The Unwritten With: YVONNE OKWARA – A CANDID CONVERSATION

It took almost two months, since first reaching out to her, before I finally had a sit-down with Yvonne Okwara. And it wasn’t for the lack of trying. 

We tried to get together so much so, that it got to a point I began to worry about my text messages coming across as spam. This was a sentiment Yvonne instantly dismissed; because in person, she’s graceful, and warm.  

Yvonne and I finally meet at Eka Hotel’s Spur Restaurant, along Mombasa Road. When Yvonne arrives for our lunch, two things about her strike me the most: her frame, and her perfume. 

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The Unwritten With: MUSALIA MWENESI – ON HITTING ROCK BOTTOM & BOUNCING BACK UP

Musalia Mwenesi and I schedule to meet on a Wednesday, 3pm, at the Villa Rosa Kempinski’s Balcony Bar.

On the day, Mwenesi, as he is more fondly referred,  sends me a text saying he’ll be arriving slightly late.

When he finally arrives, Mwenesi, in his tall, striking, frame, gives me a firm handshake, a warm smile and a heart-felt apology: “I’m so sorry for being late. It’s a weird time. We are moving, and I’ve been receiving calls non-stop. They’ve been calling even now about some lights. Those must be some very serious lights!”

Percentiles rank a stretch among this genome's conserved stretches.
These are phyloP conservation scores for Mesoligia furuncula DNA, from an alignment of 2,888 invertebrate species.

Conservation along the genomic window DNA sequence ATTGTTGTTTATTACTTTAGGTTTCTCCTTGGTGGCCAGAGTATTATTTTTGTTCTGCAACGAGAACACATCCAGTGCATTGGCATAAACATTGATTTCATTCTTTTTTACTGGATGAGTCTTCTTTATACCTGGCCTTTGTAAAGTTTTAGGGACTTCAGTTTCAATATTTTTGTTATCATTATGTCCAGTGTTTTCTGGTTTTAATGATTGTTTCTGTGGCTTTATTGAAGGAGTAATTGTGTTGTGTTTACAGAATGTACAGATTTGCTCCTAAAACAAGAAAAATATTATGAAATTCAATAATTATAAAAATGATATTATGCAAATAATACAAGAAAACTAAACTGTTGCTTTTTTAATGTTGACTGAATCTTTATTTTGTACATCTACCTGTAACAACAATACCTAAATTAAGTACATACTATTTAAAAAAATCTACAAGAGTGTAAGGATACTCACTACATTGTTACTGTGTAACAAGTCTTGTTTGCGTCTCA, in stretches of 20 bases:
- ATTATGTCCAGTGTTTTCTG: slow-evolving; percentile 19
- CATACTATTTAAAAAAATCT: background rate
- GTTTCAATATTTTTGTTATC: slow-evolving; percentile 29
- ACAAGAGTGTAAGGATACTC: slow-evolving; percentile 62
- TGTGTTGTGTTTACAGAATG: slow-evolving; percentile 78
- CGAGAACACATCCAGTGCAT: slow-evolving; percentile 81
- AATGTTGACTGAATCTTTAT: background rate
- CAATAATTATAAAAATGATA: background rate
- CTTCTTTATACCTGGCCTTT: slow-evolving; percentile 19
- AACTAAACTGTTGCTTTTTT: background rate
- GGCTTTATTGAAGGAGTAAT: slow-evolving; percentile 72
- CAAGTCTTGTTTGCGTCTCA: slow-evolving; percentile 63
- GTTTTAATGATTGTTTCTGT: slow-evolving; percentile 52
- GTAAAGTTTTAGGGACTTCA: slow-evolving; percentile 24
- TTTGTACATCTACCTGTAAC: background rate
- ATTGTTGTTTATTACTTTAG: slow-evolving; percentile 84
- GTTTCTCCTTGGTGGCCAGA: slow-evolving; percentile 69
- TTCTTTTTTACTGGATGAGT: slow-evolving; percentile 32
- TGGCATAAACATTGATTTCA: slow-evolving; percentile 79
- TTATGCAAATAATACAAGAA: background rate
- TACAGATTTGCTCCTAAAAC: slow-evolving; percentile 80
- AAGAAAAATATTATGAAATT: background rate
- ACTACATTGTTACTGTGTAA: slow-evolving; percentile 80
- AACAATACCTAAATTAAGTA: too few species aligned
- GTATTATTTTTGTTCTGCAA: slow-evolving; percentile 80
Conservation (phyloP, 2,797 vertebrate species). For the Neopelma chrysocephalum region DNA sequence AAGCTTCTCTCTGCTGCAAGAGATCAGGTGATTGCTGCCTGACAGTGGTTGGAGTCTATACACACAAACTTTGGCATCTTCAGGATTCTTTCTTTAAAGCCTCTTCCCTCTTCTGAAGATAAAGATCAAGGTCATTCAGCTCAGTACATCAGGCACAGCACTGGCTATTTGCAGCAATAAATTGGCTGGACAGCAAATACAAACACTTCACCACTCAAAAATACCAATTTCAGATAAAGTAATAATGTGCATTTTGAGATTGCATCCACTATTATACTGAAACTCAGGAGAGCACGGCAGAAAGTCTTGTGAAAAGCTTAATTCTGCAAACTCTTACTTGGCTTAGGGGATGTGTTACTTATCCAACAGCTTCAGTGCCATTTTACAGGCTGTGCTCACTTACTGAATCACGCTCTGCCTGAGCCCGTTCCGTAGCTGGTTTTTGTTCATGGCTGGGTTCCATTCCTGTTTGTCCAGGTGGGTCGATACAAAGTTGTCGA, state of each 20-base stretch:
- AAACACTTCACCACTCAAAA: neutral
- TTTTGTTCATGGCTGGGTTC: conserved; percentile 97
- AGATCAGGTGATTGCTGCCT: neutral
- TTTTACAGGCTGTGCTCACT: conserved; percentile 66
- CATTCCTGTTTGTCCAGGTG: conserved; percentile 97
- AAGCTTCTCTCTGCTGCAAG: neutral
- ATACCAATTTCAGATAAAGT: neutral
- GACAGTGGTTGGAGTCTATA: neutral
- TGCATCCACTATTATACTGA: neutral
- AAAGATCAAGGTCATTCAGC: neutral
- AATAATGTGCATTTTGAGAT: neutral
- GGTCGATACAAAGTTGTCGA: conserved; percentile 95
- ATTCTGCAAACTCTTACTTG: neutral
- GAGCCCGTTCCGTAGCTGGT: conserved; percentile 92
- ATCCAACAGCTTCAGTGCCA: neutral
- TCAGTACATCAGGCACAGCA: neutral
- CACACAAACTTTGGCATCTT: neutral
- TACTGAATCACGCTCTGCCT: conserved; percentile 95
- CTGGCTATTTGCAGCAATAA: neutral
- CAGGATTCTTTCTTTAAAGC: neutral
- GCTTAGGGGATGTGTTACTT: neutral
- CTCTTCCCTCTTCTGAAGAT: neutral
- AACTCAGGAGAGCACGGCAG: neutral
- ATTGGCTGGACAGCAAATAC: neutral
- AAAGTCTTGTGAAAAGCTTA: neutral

We both laugh, he takes a seat, and asks for sparkling water. The ice is broken.

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The Unwritten With: GRACE MAUREEN WAIRIMU – ON HOPE AMIDST DEPRESSION & SUICIDE

Grace Maureen Wairimu, is a lawyer by profession, trainer by practice and singer by hobby. She struggles with clinical depression and suicidal thoughts.

We meet on a warm weekday afternoon at a café situated along Argwings Kodhek Road, Hurlingham, just next door from where she works.

Grace shows up right on time and immediately asks that we change sitting positions. Being surrounded with people makes her uncomfortable. It intimidates her. She wants an isolated table, no food, just a milkshake.

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The Unwritten With: JAMES GIKONYO – SURVIVING TO TELL THE SUICIDE TALE

James Gikonyo and I meet at the PAWA 254 offices, located along State House Crescent. He shakes my hand then quickly withdraws. His eyes also dart away so fast from the brief eye contact we’ve made that I can barely process what is happening.

After stepping out briefly from the boardroom, James returns with a notebook and pen.

Slowly, as he lets loose the more we  talk, I see his confidence emerge, he becomes more vocal, expressive and comfortable. The nervousness earlier finally makes sense. I’m about to ask the 23 year old some very personal questions, and for him, I imagine, he is not too sure what to expect.

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The Unwritten With: DEREK BBANGA – COMFORTABLY RUNNING HIS OWN RACE

Derek Bbanga and I speak on an unforgiving, chilly, Saturday morning. His voice is a bit groggy, we laugh at this. He tells me it has been a long week of long trainings. His body is suffering. 

For this feature, we, at his suggestion, plan to meet at the Le Grenier à Pain on Riverside Drive. It is “an exquisite French bakery,” Derek tells me. Three days later, we actually meet at The Royal Tulip Hotel on Tigoni Road, Kilimani. Plans changed. 

Although quite careful with information, Derek slowly opens up to me as he takes his coffee, black, no sugar.

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